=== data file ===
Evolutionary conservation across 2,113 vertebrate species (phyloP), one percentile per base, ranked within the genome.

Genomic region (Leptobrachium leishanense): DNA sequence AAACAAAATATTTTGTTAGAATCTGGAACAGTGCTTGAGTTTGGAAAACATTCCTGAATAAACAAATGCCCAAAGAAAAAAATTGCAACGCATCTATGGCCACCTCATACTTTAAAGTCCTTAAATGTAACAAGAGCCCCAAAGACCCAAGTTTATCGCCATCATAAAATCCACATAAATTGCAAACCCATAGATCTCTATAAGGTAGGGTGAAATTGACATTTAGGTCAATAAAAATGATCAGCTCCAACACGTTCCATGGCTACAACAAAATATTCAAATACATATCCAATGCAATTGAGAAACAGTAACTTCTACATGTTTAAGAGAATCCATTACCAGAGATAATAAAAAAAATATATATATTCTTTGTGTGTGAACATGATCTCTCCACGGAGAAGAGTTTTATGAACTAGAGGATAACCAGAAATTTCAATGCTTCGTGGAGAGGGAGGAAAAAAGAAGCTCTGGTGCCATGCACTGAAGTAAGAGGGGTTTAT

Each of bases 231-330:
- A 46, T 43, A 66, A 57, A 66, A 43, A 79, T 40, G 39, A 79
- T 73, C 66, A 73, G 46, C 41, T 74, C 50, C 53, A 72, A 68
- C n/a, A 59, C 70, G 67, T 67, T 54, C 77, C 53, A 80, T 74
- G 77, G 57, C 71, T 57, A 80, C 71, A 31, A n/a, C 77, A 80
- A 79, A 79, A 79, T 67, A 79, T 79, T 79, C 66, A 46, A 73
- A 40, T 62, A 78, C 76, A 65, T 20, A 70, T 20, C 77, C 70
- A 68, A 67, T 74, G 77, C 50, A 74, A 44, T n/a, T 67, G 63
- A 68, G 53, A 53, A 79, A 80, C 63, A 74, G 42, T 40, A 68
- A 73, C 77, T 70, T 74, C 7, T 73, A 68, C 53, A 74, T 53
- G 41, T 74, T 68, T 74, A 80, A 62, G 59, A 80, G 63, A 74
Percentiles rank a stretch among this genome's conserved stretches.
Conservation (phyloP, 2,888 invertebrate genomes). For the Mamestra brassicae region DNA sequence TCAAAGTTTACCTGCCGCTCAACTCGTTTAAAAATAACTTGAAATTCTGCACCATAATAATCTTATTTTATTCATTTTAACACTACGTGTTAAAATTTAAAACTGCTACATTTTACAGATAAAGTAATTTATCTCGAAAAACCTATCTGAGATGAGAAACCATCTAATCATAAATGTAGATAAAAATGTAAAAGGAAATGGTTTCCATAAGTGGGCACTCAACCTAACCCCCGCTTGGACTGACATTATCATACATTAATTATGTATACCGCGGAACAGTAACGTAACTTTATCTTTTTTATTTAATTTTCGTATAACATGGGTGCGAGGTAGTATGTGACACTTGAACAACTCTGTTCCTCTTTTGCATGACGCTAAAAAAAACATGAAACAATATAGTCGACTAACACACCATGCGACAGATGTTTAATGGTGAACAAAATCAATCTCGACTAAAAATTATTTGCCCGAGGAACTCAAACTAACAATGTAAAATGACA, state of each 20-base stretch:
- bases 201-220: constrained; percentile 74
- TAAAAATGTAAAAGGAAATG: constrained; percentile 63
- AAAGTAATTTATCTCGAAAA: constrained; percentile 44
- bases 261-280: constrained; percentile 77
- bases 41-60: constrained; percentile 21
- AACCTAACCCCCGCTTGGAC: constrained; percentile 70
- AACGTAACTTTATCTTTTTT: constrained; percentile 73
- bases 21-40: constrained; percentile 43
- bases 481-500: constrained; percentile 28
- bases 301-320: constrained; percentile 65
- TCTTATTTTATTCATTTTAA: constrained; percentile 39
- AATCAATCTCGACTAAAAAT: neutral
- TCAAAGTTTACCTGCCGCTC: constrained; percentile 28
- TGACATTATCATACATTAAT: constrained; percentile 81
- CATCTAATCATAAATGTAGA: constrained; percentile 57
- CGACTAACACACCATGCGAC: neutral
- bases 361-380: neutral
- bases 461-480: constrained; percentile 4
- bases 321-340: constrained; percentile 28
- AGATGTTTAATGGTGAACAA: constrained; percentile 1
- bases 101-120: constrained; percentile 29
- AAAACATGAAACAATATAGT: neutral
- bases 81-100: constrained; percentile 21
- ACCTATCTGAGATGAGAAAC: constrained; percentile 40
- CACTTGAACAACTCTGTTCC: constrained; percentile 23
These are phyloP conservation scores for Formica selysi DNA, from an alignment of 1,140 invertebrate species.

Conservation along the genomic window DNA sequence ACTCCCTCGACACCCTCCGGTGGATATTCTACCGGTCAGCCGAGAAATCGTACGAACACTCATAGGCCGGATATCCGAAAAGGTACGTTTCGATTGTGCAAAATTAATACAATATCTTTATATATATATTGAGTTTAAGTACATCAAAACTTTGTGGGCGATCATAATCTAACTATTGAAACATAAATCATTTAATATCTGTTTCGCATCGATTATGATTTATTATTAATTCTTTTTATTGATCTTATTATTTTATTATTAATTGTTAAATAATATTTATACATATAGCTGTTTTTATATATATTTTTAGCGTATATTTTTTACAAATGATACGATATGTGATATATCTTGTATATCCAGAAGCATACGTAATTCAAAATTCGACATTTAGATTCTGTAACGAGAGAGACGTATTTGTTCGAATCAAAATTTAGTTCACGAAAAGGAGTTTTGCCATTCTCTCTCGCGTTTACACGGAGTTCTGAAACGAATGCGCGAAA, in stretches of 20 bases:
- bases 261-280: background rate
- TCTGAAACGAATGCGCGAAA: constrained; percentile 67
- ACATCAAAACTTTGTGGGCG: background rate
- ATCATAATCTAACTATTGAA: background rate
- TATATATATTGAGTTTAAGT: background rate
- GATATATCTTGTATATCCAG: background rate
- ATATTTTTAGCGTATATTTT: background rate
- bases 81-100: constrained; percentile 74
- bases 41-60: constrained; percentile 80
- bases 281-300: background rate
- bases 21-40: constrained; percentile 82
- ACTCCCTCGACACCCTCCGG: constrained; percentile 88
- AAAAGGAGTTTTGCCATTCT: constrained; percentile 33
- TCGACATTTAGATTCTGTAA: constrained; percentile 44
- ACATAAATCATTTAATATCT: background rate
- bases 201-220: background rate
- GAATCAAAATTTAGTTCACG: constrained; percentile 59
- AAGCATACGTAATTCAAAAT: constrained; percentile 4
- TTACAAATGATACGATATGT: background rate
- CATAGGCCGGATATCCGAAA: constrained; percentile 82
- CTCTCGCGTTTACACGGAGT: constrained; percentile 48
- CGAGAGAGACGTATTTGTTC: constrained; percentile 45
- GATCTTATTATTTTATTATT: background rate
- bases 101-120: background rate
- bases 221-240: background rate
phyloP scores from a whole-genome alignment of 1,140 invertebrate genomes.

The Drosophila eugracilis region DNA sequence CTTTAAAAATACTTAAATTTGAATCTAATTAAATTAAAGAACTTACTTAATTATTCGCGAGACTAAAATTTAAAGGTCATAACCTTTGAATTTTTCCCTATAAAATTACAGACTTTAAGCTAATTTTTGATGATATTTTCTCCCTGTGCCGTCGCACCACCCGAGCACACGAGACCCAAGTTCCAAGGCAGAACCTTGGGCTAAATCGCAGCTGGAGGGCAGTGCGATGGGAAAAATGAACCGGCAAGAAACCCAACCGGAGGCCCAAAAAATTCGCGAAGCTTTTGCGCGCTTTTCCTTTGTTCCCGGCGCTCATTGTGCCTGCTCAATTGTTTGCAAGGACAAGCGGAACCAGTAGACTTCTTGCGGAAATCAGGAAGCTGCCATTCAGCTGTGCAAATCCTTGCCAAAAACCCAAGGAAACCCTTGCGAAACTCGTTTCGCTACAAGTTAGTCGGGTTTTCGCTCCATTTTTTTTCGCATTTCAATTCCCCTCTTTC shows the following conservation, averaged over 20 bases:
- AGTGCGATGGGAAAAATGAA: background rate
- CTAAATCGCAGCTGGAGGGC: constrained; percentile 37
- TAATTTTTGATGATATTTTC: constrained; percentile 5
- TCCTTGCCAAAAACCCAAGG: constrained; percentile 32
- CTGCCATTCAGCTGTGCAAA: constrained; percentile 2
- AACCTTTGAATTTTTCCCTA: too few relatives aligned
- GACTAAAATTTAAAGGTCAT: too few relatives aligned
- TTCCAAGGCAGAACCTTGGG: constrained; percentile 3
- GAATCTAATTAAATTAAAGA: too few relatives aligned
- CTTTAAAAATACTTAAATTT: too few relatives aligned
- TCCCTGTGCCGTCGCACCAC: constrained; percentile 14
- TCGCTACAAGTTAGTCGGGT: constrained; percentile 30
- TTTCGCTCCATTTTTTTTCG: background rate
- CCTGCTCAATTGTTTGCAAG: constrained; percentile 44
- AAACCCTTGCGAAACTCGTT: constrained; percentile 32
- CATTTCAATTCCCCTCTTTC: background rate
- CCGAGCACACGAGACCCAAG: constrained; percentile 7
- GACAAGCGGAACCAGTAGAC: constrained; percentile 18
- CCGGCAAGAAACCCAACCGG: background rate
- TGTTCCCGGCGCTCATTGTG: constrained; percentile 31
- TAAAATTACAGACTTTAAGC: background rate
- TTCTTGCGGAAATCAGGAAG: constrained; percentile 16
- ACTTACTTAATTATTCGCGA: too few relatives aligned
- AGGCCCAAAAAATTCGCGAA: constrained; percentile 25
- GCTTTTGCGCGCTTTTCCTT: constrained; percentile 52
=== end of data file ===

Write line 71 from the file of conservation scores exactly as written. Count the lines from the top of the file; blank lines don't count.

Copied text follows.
- CTAAATCGCAGCTGGAGGGC: constrained; percentile 37